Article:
Liverpool transfer news live: Star man wanted by Real Madrid, Mbappe latest and more BIG PRESENTS UP TOP The form book says Man City should cruise to victory at Everton latest appointed What every Premier League club’s fans dream of this Christmas An action-packed GameDay on talkSPORT concludes when Premier League champions Manchester City face struggling Everton at Goodison Park.After bringing you live commentary of Sheffield United vs Liverpool and Chelsea vs Brighton, we will head to Merseyside for a game which could have huge implications. statement What’s the last thing you want when you’re under pressure and struggling for results? A visit from the champions in front of your home crowd.Despite not facing any of the established top six in their opening six fixtures, Everton find themselves 14th in the table following back-to-back defeats.Man City, on the other hand, thrashed Watford 8-0 in their last Premier League outing and they’ll be keen to stay within touching distance of league leaders Liverpool, following their lunch-time win at Bramall Lane.Toffees boss Marco Silva may begin to fear for his job if his side lose again, especially after such a humiliating defeat to newly-promoted Sheffield United at Goodison Park last weekend. on target Top scorer in 2019: Messi, Mbappe and Sterling trailing Europe’s top marksman Steve Round reveals how Mikel Arteta convinced him to join Arsenal staff targets LATEST FOOTBALL NEWS Ian Holloway thinks Arsenal have made a mistake in hiring Mikel Arteta Spurs investigation into alleged racial abuse of Rudiger is so far ‘inconclusive’ Strugglers Wigan hold Blackburn to goalless draw in Championship 1 rookie error stalemate Video Player is loading.Play VideoPlayMuteCurrent Time 0:00/Duration 2:40Loaded: 6.20%Stream Type LIVESeek to live, currently playing liveLIVERemaining Time -2:40 Playback Rate1xChaptersChaptersDescriptionsdescriptions off, selectedCaptionscaptions settings, opens captions settings dialogcaptions off, selectedAudio Tracken (Main), selectedFullscreenThis is a modal window.Beginning of dialog window. Escape will cancel and close the window.TextColorWhiteBlackRedGreenBlueYellowMagentaCyanTransparencyOpaqueSemi-TransparentBackgroundColorBlackWhiteRedGreenBlueYellowMagentaCyanTransparencyOpaqueSemi-TransparentTransparentWindowColorBlackWhiteRedGreenBlueYellowMagentaCyanTransparencyTransparentSemi-TransparentOpaqueFont Size50%75%100%125%150%175%200%300%400%Text Edge StyleNoneRaisedDepressedUniformDropshadowFont FamilyProportional Sans-SerifMonospace Sans-SerifProportional SerifMonospace SerifCasualScriptSmall CapsReset restore all settings to the default valuesDoneClose Modal DialogEnd of dialog window.Close Modal DialogThis is a modal window. This modal can be closed by pressing the Escape key or activating the close button.PlayMuteCurrent Time 0:00/Duration 0:00Loaded: 0%Stream Type LIVESeek to live, currently playing liveLIVERemaining Time -0:00 Playback Rate1xFullscreen Everton vs Man City: How to listenOur coverage will begin on talkSPORT at 5.15pm before the match kicks off at 5.30pm.To tune in, just click here for the live stream or click the radio player below.You can also listen through the talkSPORT App, on DAB Digital Radio or on MW 1053 or 1089.For more information about how to listen LIVE on talkSPORT click here.Everton vs Man City: Team newsThe big news sees Bernardo Silva drop to the bench despite scoring a hat-trick against Watford in their last Premier League outing.Riyad Mahrez starts instead of the Portugal international.Meanwhile, Gabriel Jesus has been given the nod ahead of hotshot Sergio Aguero. Fernandinho plays at centre-back alongside Nicolas Otamendi.As for Everton, they have made two changes from their defeat last weekend.Theo Walcott and Dominic Calvert-Lewin come in for Bernard and Moise Kean.Everton: Pickford, Coleman, Mina, Keane, Digne, Schneiderlin, Delph, Sigurdsson, Walcott, Richarlison, Calvert-LewinSubs: Lossl, Holgate, Tosun, Iwobi, Sidibe, Davies, KeanManchester City: Ederson, Walker, Fernandinho, Otamendi, Zinchenko, Rodri, Gundogan, De Bruyne, Mahrez, Sterling, JesusSubs: Bravo, Aguero, Bernardo Silva, David Silva, Mendy, Cancelo, Foden Tony Cascarino backs Everton to sign two strikers for Carlo Ancelotti Raheem Sterling on same level as Messi and Ronaldo, says Trevor Sinclair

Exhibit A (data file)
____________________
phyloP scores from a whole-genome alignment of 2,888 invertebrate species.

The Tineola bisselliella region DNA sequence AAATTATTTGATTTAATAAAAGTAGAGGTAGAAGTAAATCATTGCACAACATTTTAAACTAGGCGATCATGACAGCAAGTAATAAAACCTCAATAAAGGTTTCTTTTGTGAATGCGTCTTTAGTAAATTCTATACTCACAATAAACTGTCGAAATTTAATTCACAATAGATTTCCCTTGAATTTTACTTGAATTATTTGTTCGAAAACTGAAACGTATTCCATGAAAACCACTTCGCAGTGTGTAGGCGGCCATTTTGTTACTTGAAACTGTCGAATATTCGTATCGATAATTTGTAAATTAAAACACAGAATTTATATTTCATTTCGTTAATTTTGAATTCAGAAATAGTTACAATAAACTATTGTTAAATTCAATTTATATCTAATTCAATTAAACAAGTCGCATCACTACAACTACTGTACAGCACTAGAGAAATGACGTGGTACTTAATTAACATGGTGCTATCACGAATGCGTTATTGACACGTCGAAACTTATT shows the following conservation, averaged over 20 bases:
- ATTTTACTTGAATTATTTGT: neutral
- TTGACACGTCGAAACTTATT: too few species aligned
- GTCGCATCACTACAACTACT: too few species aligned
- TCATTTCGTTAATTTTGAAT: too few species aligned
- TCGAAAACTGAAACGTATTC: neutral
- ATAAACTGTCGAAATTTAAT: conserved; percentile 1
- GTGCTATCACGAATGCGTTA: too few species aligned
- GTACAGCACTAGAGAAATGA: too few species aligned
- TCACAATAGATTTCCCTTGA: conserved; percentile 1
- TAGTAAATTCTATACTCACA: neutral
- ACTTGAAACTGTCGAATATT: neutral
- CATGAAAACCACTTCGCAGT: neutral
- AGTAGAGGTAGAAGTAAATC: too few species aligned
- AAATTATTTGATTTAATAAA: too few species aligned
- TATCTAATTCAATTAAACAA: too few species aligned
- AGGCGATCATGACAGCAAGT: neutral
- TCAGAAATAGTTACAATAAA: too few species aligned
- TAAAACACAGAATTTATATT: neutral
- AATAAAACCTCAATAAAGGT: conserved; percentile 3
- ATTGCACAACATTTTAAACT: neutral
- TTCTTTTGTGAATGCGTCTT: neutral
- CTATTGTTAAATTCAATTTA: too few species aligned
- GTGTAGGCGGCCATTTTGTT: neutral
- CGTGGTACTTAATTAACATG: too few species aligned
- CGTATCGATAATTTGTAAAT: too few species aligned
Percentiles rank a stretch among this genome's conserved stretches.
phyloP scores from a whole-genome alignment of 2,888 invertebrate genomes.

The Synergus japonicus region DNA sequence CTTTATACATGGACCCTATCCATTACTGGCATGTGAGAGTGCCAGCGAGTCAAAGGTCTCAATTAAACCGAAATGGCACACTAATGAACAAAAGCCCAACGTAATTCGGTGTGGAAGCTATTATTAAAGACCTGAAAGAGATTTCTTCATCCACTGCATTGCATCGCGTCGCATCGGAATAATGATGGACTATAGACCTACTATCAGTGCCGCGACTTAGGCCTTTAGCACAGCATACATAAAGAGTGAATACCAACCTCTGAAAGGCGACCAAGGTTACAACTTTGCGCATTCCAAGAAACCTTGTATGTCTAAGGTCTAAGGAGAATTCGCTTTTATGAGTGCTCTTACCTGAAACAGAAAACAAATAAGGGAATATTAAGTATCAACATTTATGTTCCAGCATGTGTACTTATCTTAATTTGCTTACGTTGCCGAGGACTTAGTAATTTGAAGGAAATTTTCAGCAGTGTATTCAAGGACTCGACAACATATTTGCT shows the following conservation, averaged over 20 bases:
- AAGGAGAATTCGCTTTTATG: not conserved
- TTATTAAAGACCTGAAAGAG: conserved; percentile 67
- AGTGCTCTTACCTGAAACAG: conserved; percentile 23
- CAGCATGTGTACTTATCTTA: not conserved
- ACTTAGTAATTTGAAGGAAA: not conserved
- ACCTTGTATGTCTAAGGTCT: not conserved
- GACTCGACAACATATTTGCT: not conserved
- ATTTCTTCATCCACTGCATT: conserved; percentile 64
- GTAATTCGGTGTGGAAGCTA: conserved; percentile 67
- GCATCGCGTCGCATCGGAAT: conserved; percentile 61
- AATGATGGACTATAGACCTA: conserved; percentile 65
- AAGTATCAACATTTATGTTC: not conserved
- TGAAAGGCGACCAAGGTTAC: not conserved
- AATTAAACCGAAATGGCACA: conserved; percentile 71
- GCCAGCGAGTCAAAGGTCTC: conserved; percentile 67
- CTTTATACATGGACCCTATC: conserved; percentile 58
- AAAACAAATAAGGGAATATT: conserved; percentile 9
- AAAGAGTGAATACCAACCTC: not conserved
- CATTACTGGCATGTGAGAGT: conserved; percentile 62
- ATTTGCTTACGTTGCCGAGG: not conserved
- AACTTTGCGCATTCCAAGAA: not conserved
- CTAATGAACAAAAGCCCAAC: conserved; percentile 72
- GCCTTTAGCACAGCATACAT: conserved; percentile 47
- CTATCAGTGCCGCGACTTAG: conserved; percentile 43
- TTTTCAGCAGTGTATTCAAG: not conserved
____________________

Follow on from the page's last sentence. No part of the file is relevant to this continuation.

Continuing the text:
Young Jarred Gaskin succumbed to the lure of drugs, and wasted an opportunity to make a name for himself in football. “Don’t try it at all,” he said. Crystal Davids, 18, chose to study law because of the job opportunities it has to offer and because it can make a positive impact on society.(Images: Shamin Chibba) MEDIA CONTACTS • Counselling and Careers Development Unit, Wits University +27 11 717 9140/32• Sanca South African National Council on Alcoholism and Drug Dependence 086 14 72622 (toll-free)• Linda Mbongwa Media liaison officer National Youth Development Agency +27 11 651 7053 or +27 82 315 3217 RELATED ARTICLES • Daniel Duda’s success story • Keep our youth drug-free • Protect and support each other • Youth Day to mark student protests • Young people: own your destinyShamin ChibbaSouth African Jarred Gaskin was 17 years old when he was chosen to play for Arsenal Football Club’s youth team in England. He returned to his home in Johannesburg and was given two months to apply for British citizenship, which would allow him to play there.But within that two months, Gaskin got involved with bad company and became hooked on crystal methamphetamine, or meth as it is colloquially known – a highly addictive man-made drug that elicits a strong bout of energy. As a result, he threw a promising football career away.Gaskin’s misfortune is testament to the modern-day youth’s struggle against drugs. And though the problem seems to be escalating, some young people say it can be beaten. Boipelo Masidi, a third-year architecture student at Wits University, said the first time she was exposed to drugs was when she left her home in Potchefstroom and moved to Johannesburg. “I have been offered cocaine. And the people who offer you are young and I know they are students because I see them around campus.”Unlike generations past, who had to deal with racial discrimination and political upheavals, those born after apartheid face a new kind of struggle against poverty and high levels of unemployment, which in turn leads to substance abuse. “We are dealing with trying to find economic freedom. Drugs are part of that struggle,” said Masidi.Aidan van Staden, a screen acting student at Afda Film School and a born-free South African (born after 1994), said drugs are more reachable because youth his age have easier access to transport and various means of mobile communications. However, Van Staden thought exposure to drugs will allow one to make an educated decision on whether to dabble in them or not. “With that knowledge you will know how to deal with it and make the right choice.”For a few, drugs have become less taboo. Jessica Elonga, 20, who is originally from the Democratic Republic of Congo but has lived in South Africa for the last six years, believes society has accepted drug use as part of growing up as a teenager. “It depends on your environment. Those who are not protected from the world grow up automatically thinking it is normal for you to [take drugs].” Drug use a “passing phase”Gaskin still harbours regret for becoming addicted to a drug he knew would turn his life upside down. He weighed 97 kilograms during his football playing days. In the two months he used meth, he lost 19 kilograms. “It really is not worth it. You will say you only want to try it once but the feeling is addictive and it will mess up your life.”At the time, Gaskin was influenced by peers who were eight years older than he was. Meth, he explained, boosts energy levels. But the come-downs often lead to depression and irritability. To keep the euphoric feeling, Gaskin always searched for more. “This was near the end of last year, during my matric finals. My marks could have been better.”Gaskin cleaned himself up after his father caught him taking meth. He now gets tested every Friday. Today, the 19-year-old works for a motor insurance company in Johannesburg and will study financial management next year.He offered a solution to youth who have not been exposed to drugs. “Just don’t try it at all. And for those who are addicted; go for rehabilitation.”Masidi is hopeful that drug abuse is a passing phase for her generation and that they can overcome it. If one is looking to get away from drugs, she said they should start by telling their parents about it and make them understand why they were using it. “The first step is recognising that you have a problem.” Masidi added that students, particularly at Wits University, can consult the Counselling and Careers Development Unit, which helps drug users beat their problem. “There is no reason to say you are stuck in a situation because there is a lot of help out there.”Twenty-year-old Angela Mchunu suggested that young adults who have drug problems should keep away from bad company and, instead, surround themselves with people who can influence them positively. “If you are in it already, it is hard to say no [to drugs].”Law student Crystal Davids, 18, thought people take drugs because they cannot handle the pressures of life. “They take the easy way out.” Davids grew up in Eldorado Park in the south of Johannesburg, where the drug epidemic has recently reached a tipping point. With the help of police and with support from the highest levels of government, the community is currently on a major drive to root out drug dealers.Taksheeta Pursooth, a human physiology student from Mayfair in Johannesburg, said drugs affect both the user and the loved ones around them. “It does affect you emotionally especially if the person is close to you.” She added that some young men and women in her community have lost their lives to drugs and alcohol. However, Pursooth accepted that such social problems have always existed and will not go away any time soon – they can only be lessened. South Africa’s youth “ready to lead because they are ready to listen”South Africa’s young men and women will inherit the country in coming years. Some of them will become the chief executives of major corporations, others will become political leaders of South Africa. And they truly believe they are prepared to take on that responsibility.For too long, Mchunu said, her generation had been portrayed in a negative light, which she believed is not entirely true. “There are people who are striving for greater things and who can turn this country around for the better.”Van Staden said his age group has aspirations and knows exactly where they want to go. “I see a lot of people my age as educated, focused and broadminded. They are ready to lead because they are ready to listen.” He felt the country that today’s young people will inherit would still have its problems, which are merely opportunities to learn and grow. A mechanical engineering student, who wished to remain anonymous, said his generation will be one of the best the country would have produced. “There are lots of people out there who are motivated. We want to do major things, make lots of money, be very influential people and change the world. In my school we all left saying we going to be big in whatever we are going to do. We were sure of that.”He added that once his generation lead the country, South Africa will begin to grow properly. “These are the people who are awakened to the possibilities and what South Africa can be.”For Davids, people her age are taking life more seriously and have become wiser. Indeed, Davids is the embodiment of her words. She chose to study law because of the job opportunities it has to offer and because it can make a positive impact on society. Youth more open-mindedGaskin said the way South Africans co-operate is “spectacular”. “We had a problem where everyone was segregated and now we have come together. I see that racism is not a problem any longer.”The exposure to various cultures and beliefs have shaped the born-free generation into a more liberal and tolerant group. Van Staden put it eloquently, saying his exposure to people from various backgrounds revealed to him different thoughts and beliefs. “I have learnt about the respect family members have for each other in Muslim households. There are not many arguments and they treat the family as a team.”Mchunu said that South Africans are becoming more liberal, having already accepted interracial and gay marriage.Pursooth does not think she will be able to adapt to another country’s cultural norms after living in South Africa’s open society. “South Africans are so familiar with diversity. We are taught in our homes how different cultures are and we try to understand it a bit better.”